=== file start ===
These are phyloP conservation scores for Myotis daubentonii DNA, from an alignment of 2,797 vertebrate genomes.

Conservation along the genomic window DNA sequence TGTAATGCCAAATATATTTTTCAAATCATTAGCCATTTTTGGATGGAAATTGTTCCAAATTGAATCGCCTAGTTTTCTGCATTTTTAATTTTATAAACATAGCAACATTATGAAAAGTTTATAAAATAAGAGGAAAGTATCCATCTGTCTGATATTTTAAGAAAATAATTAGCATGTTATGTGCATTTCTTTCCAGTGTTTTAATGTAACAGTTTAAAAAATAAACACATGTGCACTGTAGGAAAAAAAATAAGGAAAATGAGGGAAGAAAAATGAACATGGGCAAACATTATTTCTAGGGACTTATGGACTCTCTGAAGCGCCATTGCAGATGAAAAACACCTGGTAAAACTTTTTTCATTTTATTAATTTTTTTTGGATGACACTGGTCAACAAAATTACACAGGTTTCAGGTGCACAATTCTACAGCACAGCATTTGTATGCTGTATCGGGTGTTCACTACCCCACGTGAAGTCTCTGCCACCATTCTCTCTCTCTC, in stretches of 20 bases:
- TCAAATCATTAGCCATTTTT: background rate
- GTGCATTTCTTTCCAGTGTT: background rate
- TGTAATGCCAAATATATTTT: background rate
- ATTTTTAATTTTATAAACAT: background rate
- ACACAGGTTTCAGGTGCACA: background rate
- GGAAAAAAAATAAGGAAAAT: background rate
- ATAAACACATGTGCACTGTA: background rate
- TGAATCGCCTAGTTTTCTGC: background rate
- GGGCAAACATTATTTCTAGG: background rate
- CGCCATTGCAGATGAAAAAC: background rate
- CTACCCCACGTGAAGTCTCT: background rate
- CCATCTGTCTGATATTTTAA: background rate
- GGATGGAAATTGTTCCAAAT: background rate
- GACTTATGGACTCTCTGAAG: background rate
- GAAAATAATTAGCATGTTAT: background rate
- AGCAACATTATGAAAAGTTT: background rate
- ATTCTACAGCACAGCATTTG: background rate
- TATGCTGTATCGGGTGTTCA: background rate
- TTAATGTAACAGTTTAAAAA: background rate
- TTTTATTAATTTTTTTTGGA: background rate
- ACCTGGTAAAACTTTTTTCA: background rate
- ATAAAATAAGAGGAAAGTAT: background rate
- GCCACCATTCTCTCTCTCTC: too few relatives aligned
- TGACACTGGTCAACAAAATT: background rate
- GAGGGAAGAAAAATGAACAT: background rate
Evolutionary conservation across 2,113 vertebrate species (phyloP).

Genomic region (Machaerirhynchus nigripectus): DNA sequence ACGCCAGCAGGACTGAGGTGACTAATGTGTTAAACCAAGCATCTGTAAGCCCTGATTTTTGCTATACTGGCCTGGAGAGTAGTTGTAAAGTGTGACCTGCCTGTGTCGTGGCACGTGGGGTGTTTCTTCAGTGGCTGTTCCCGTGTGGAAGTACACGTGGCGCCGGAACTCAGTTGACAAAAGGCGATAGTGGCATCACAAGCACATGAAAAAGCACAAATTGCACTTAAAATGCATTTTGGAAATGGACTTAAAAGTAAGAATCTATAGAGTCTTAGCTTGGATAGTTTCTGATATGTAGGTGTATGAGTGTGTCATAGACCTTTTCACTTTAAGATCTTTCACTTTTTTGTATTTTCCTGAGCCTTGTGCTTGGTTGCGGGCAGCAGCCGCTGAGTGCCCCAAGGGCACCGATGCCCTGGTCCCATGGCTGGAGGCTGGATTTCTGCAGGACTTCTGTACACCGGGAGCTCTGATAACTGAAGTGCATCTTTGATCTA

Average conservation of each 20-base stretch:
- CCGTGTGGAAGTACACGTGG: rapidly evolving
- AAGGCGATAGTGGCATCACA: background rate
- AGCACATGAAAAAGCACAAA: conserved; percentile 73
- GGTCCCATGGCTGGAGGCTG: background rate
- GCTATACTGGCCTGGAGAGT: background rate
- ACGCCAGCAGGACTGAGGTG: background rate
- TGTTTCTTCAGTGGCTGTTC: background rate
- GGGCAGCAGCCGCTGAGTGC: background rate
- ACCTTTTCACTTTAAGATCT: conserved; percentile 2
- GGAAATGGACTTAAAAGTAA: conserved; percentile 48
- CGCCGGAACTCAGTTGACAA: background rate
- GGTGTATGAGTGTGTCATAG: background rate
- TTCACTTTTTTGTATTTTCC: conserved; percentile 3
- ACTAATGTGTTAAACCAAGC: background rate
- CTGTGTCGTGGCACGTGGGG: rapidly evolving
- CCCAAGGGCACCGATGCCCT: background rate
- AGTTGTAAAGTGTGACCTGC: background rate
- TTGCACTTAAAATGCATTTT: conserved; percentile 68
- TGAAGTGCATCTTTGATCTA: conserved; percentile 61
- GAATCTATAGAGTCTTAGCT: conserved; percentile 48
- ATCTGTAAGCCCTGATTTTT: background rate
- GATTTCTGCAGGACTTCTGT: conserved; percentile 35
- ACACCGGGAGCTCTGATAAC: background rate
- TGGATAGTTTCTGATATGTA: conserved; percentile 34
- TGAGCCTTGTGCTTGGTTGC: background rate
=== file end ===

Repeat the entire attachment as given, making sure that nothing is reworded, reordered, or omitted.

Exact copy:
These are phyloP conservation scores for Myotis daubentonii DNA, from an alignment of 2,797 vertebrate genomes.

Conservation along the genomic window DNA sequence TGTAATGCCAAATATATTTTTCAAATCATTAGCCATTTTTGGATGGAAATTGTTCCAAATTGAATCGCCTAGTTTTCTGCATTTTTAATTTTATAAACATAGCAACATTATGAAAAGTTTATAAAATAAGAGGAAAGTATCCATCTGTCTGATATTTTAAGAAAATAATTAGCATGTTATGTGCATTTCTTTCCAGTGTTTTAATGTAACAGTTTAAAAAATAAACACATGTGCACTGTAGGAAAAAAAATAAGGAAAATGAGGGAAGAAAAATGAACATGGGCAAACATTATTTCTAGGGACTTATGGACTCTCTGAAGCGCCATTGCAGATGAAAAACACCTGGTAAAACTTTTTTCATTTTATTAATTTTTTTTGGATGACACTGGTCAACAAAATTACACAGGTTTCAGGTGCACAATTCTACAGCACAGCATTTGTATGCTGTATCGGGTGTTCACTACCCCACGTGAAGTCTCTGCCACCATTCTCTCTCTCTC, in stretches of 20 bases:
- TCAAATCATTAGCCATTTTT: background rate
- GTGCATTTCTTTCCAGTGTT: background rate
- TGTAATGCCAAATATATTTT: background rate
- ATTTTTAATTTTATAAACAT: background rate
- ACACAGGTTTCAGGTGCACA: background rate
- GGAAAAAAAATAAGGAAAAT: background rate
- ATAAACACATGTGCACTGTA: background rate
- TGAATCGCCTAGTTTTCTGC: background rate
- GGGCAAACATTATTTCTAGG: background rate
- CGCCATTGCAGATGAAAAAC: background rate
- CTACCCCACGTGAAGTCTCT: background rate
- CCATCTGTCTGATATTTTAA: background rate
- GGATGGAAATTGTTCCAAAT: background rate
- GACTTATGGACTCTCTGAAG: background rate
- GAAAATAATTAGCATGTTAT: background rate
- AGCAACATTATGAAAAGTTT: background rate
- ATTCTACAGCACAGCATTTG: background rate
- TATGCTGTATCGGGTGTTCA: background rate
- TTAATGTAACAGTTTAAAAA: background rate
- TTTTATTAATTTTTTTTGGA: background rate
- ACCTGGTAAAACTTTTTTCA: background rate
- ATAAAATAAGAGGAAAGTAT: background rate
- GCCACCATTCTCTCTCTCTC: too few relatives aligned
- TGACACTGGTCAACAAAATT: background rate
- GAGGGAAGAAAAATGAACAT: background rate
Evolutionary conservation across 2,113 vertebrate species (phyloP).

Genomic region (Machaerirhynchus nigripectus): DNA sequence ACGCCAGCAGGACTGAGGTGACTAATGTGTTAAACCAAGCATCTGTAAGCCCTGATTTTTGCTATACTGGCCTGGAGAGTAGTTGTAAAGTGTGACCTGCCTGTGTCGTGGCACGTGGGGTGTTTCTTCAGTGGCTGTTCCCGTGTGGAAGTACACGTGGCGCCGGAACTCAGTTGACAAAAGGCGATAGTGGCATCACAAGCACATGAAAAAGCACAAATTGCACTTAAAATGCATTTTGGAAATGGACTTAAAAGTAAGAATCTATAGAGTCTTAGCTTGGATAGTTTCTGATATGTAGGTGTATGAGTGTGTCATAGACCTTTTCACTTTAAGATCTTTCACTTTTTTGTATTTTCCTGAGCCTTGTGCTTGGTTGCGGGCAGCAGCCGCTGAGTGCCCCAAGGGCACCGATGCCCTGGTCCCATGGCTGGAGGCTGGATTTCTGCAGGACTTCTGTACACCGGGAGCTCTGATAACTGAAGTGCATCTTTGATCTA

Average conservation of each 20-base stretch:
- CCGTGTGGAAGTACACGTGG: rapidly evolving
- AAGGCGATAGTGGCATCACA: background rate
- AGCACATGAAAAAGCACAAA: conserved; percentile 73
- GGTCCCATGGCTGGAGGCTG: background rate
- GCTATACTGGCCTGGAGAGT: background rate
- ACGCCAGCAGGACTGAGGTG: background rate
- TGTTTCTTCAGTGGCTGTTC: background rate
- GGGCAGCAGCCGCTGAGTGC: background rate
- ACCTTTTCACTTTAAGATCT: conserved; percentile 2
- GGAAATGGACTTAAAAGTAA: conserved; percentile 48
- CGCCGGAACTCAGTTGACAA: background rate
- GGTGTATGAGTGTGTCATAG: background rate
- TTCACTTTTTTGTATTTTCC: conserved; percentile 3
- ACTAATGTGTTAAACCAAGC: background rate
- CTGTGTCGTGGCACGTGGGG: rapidly evolving
- CCCAAGGGCACCGATGCCCT: background rate
- AGTTGTAAAGTGTGACCTGC: background rate
- TTGCACTTAAAATGCATTTT: conserved; percentile 68
- TGAAGTGCATCTTTGATCTA: conserved; percentile 61
- GAATCTATAGAGTCTTAGCT: conserved; percentile 48
- ATCTGTAAGCCCTGATTTTT: background rate
- GATTTCTGCAGGACTTCTGT: conserved; percentile 35
- ACACCGGGAGCTCTGATAAC: background rate
- TGGATAGTTTCTGATATGTA: conserved; percentile 34
- TGAGCCTTGTGCTTGGTTGC: background rate